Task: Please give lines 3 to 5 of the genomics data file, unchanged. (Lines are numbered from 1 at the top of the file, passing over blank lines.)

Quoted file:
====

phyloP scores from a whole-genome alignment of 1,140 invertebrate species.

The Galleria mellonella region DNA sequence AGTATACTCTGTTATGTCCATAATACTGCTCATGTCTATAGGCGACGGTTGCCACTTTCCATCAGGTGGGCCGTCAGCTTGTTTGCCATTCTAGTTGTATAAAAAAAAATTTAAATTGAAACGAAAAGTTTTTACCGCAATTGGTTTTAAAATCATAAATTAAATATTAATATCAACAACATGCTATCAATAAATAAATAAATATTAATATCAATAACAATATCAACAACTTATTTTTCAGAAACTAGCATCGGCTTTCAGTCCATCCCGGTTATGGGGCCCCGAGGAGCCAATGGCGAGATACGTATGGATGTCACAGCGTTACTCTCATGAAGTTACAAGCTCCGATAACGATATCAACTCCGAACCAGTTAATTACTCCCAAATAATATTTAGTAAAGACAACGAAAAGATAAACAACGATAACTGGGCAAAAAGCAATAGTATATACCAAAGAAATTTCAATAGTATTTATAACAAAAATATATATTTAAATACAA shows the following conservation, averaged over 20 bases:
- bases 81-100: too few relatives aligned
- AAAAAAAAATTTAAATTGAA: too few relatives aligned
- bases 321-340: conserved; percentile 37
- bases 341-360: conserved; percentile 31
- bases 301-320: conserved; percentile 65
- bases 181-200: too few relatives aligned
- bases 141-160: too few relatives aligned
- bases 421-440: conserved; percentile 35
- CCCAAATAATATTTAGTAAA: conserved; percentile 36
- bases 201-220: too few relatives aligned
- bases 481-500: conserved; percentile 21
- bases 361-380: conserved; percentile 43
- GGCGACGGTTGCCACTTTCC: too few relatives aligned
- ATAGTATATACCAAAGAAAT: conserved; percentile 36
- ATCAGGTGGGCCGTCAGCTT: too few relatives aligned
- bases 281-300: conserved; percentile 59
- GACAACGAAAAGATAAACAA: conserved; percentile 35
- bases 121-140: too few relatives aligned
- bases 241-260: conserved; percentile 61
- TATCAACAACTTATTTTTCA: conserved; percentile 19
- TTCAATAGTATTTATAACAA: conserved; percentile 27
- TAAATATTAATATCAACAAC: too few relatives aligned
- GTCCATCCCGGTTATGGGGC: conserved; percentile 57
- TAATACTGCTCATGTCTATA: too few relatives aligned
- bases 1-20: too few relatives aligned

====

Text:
- bases 81-100: too few relatives aligned
- AAAAAAAAATTTAAATTGAA: too few relatives aligned
- bases 321-340: conserved; percentile 37